On the French presidential election and suiting up

22 May 2017

(Reprinted from The Edge – Options pullout, 22 May 2017 issue)

Dear Kam,
Question: My son has suddenly started speaking only in French all the time. He says things like “Yolo” and keeps talking about somebody called Le Mao. What’s so interesting about the French?

I think your son is saying LMAO. But I recently found myself in the peculiar situation where I actually cared about the French presidential election, which hasn’t happened for me since Louis-Napoleon won in 1848. In those long-ago times, election catchphrases were very long-winded and Napoleon Bonaparte’s nephew ran with the phrase: “Religion, the family, property, the eternal basis of all social order”. His opponents thought he was ridiculous and called him “a turkey who thinks he is an eagle” (Trump is not the first ridiculous man to have been underestimated). Louis-Napoleon won with 74% of the votes and then staged a coup, cancelled all further elections and proclaimed himself Emperor Napoleon III. Although it can take decades to fight for a democracy, it can be wiped away overnight. And few people have fought harder for democracy than the French, even though they have always had an uneasy relationship with it. After all, Louis-Napoleon was clearly itching to proclaim himself emperor and yet he still won 74% of their votes. Before the result of this recent presidential election was announced, I went to bed in a state of anxiety but woke up with a sigh of relief when I discovered that a young centrist had beaten a fascist. The news, both foreign and domestic, has been very depressing for anybody with a liberal outlook but France has briefly offered a ray of sunshine. I celebrated by eating some stinky French cheese.

There is going to be a general election in Britain and their prime minister has come up with a catchphrase that appears to be mesmerising the electorate. The catchphrase is shorter than Louis-Napoleon’s but otherwise much the same. She is promising a “strong and stable” government if people vote for her ruling Conservative Party. I find the promise of a “strong and stable” government to have a chilling whiff of authoritarianism, and as a Malaysian, I think I know what I’m talking about, but Theresa May is probably going to have a landslide victory. People will naturally want to run into the arms of strength and stability in times of trauma, whether imagined or real. Right now, Britain is going through its Brexit trauma and will probably turn to the Conservative Party, even though it was the one that created the needless trauma in the first place. The catchphrase is so vague that when she does win, it will be extremely easy to project an image of strength and stability in a country that is already basically strong and stable. All she has to do is turn up to work looking smart.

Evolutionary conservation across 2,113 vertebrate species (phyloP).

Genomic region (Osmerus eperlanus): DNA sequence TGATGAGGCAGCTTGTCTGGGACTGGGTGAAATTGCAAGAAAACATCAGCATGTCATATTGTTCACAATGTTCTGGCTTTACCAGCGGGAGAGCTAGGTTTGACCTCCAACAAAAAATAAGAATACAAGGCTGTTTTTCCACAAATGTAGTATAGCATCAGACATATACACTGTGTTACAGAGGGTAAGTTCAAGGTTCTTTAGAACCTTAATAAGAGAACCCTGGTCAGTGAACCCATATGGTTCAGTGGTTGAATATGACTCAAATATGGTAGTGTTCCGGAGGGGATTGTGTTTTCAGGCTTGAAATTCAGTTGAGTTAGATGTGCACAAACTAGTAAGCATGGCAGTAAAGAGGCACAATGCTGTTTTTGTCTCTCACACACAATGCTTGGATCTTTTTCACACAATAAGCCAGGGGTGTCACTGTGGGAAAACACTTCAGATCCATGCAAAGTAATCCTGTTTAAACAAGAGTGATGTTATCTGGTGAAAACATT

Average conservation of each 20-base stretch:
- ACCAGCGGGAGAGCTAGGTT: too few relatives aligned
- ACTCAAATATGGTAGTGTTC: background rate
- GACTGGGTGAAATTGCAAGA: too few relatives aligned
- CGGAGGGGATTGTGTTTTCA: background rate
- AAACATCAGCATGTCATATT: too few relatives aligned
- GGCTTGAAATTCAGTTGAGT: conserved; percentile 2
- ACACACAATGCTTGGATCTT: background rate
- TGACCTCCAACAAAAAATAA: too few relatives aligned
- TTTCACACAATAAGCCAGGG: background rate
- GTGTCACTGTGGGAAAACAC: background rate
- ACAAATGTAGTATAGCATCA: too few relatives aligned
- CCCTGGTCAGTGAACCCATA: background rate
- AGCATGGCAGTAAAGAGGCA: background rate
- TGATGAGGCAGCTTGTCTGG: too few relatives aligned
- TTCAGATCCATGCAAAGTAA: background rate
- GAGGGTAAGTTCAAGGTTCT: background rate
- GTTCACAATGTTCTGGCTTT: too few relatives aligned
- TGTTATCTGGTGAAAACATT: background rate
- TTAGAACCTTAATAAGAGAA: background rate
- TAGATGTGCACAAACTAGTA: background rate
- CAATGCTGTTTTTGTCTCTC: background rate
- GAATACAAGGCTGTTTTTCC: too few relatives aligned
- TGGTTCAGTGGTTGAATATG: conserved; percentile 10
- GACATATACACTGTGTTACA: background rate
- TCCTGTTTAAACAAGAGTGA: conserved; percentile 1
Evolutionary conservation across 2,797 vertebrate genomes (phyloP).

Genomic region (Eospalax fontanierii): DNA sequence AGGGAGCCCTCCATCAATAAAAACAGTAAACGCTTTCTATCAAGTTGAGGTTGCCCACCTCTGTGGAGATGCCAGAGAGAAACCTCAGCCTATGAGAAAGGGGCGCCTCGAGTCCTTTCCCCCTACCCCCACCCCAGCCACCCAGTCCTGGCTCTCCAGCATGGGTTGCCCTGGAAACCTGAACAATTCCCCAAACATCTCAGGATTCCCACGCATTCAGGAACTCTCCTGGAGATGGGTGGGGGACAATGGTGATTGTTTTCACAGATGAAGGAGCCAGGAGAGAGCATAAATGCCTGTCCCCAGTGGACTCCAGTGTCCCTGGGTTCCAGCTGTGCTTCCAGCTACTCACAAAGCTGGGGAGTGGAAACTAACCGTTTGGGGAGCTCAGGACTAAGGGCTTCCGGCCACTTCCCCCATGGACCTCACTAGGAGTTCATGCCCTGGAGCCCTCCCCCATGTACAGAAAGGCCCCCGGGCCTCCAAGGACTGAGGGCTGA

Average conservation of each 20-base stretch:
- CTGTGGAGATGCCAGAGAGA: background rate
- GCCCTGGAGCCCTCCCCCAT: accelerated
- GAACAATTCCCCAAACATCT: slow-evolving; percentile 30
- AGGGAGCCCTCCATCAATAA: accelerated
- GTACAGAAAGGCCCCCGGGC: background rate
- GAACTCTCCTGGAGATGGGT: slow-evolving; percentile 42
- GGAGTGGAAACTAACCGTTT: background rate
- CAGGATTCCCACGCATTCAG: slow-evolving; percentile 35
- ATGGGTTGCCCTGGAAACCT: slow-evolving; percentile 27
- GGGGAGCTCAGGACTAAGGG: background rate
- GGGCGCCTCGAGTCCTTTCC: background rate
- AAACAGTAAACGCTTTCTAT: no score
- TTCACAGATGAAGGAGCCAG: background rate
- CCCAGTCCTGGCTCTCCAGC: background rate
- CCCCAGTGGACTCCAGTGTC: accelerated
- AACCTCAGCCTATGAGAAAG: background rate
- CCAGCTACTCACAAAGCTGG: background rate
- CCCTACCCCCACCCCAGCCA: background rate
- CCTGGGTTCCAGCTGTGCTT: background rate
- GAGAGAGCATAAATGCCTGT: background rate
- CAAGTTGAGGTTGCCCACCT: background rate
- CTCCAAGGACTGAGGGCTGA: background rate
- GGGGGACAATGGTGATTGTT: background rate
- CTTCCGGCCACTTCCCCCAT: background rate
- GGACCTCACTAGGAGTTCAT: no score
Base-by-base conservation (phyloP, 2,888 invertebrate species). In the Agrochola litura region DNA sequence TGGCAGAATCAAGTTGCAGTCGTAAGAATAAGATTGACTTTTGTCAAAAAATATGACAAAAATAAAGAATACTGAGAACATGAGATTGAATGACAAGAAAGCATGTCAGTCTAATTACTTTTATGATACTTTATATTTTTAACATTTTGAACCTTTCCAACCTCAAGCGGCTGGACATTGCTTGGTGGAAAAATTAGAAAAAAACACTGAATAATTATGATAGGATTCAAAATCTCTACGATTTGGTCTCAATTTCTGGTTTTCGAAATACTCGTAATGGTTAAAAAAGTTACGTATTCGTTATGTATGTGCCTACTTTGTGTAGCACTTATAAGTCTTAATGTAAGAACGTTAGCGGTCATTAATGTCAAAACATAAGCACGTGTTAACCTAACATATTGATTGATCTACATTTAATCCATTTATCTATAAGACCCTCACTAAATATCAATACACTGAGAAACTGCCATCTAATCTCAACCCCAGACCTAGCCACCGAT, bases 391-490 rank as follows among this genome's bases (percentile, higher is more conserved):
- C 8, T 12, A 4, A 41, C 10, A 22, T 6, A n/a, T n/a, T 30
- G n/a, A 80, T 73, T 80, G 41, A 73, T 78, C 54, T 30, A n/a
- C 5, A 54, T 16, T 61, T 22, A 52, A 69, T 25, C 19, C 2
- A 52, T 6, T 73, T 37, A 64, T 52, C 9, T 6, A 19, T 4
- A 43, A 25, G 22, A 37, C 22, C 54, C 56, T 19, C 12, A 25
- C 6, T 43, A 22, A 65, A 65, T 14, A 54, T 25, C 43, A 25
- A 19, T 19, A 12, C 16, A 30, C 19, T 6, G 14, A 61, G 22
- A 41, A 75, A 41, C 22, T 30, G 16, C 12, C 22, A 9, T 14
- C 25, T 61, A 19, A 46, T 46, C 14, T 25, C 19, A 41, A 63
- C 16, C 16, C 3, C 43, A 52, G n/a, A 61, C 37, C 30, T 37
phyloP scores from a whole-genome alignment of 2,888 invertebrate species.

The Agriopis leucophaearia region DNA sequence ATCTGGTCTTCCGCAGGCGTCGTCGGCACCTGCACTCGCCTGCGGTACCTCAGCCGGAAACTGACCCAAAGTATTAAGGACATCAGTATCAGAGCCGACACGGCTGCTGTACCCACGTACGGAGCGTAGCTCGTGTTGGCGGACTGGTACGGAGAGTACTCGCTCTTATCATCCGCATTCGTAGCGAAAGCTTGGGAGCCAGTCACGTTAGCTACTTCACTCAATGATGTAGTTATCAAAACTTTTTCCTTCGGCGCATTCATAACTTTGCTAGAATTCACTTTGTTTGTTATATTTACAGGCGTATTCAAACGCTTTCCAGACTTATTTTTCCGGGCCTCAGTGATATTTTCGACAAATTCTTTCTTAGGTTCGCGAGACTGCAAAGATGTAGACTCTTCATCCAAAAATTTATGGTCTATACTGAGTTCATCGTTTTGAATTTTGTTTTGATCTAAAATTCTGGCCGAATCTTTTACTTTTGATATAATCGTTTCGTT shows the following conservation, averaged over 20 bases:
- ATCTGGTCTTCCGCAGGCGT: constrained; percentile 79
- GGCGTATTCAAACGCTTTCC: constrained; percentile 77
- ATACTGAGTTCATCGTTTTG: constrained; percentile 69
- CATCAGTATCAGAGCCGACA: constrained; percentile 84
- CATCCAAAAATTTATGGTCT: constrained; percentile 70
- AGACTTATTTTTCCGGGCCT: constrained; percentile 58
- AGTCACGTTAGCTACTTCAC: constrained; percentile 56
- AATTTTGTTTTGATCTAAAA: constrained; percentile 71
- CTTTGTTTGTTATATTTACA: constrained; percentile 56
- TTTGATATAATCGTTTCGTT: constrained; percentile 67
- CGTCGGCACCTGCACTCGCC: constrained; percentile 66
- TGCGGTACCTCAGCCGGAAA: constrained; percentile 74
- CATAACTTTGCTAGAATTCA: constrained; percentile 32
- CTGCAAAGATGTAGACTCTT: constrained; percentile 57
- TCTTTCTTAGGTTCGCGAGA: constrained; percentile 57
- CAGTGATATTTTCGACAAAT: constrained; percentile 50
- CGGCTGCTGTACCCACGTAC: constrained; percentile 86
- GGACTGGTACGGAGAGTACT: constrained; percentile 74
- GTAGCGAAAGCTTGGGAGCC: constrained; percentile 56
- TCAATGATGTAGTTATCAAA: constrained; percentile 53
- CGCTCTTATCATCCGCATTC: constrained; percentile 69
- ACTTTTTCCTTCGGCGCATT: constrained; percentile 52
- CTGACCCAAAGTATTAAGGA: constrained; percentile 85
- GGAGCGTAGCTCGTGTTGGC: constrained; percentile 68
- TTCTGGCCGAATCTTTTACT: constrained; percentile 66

I suspect that governments around the world will be repeating the strong and stable catchphrase when they next face the inconvenience of an election because it is a great way to win one. Create a crisis and then promise to fix it. But how do you create a good crisis? It must have a strong emotional appeal but, ideally, it must not actually exist. The best thing is to do is to frighten people into thinking that their culture, religion and way of life is under threat. Whip people up into a frenzy of fear over an imagined enemy within, then let clever gerrymandering and a lot of cash do the rest. And when you win, you don’t have to do anything about solving the crisis because there was never a crisis in the first place.

Napoleon III ruled France as Emperor for 20 years, but he made the unfortunate mistake of creating a very real crisis instead of a fake one. In 1870, he chose to start a war and the French army was completely crushed. He had to abdicate and ended his days as an exile in England. The moral of the story is — don’t pick a fight with Germany. Also, despite being defeated, France still exists. France is still France. It may not be ruled by a Napoleonic dynasty but it is still full of French people doing French things. Despite the trauma of war and defeat, the rule of kings, emperors and three different types of republic, the soul and genius of a nation can endure regardless. And on this occasion, I am very thankful that they did not elect a fascist.

Dear Kam,
My father always insists that I wear a suit and tie because he wants me to look smart. But I’m a girl.

I really don’t care about British politics but there is one aspect of the upcoming election that intrigues and annoys me. The leader of the opposition Labour Party refuses to wear a tie and his suits are awful. Why won’t Jeremy Corbyn wear a tie and why does that bother me?

It must be that the oldest and deepest human reflex is to judge other people by how they look. We can’t help it because we want to know if the unknown person is safe and trustworthy or potentially dangerous. Wearing a suit and tie is as natural or unnatural as wearing a sarong or a saree but it has become the expected uniform for a Western politician. And yet Jeremy Corbyn refuses to play by those rules.

It must be that Corbyn wants to give the impression that he is a regular working class guy who cares about their concerns and he hasn’t got time for fancy expensive suits. Unfortunately, in post-industrial Britain, the traditional working class is a shrinking base and if I can judge by old photos of my English grandfather, even the working class like to dress smartly when they need to. Corbyn looks like a music teacher who is trying way too hard to be cool with the students and not like a man who can be trusted with highest office in the land. Not wearing a tie gives a bizarre impression. It’s a wasted opportunity and therefore it really annoys me.

Reprinted with the kind permission of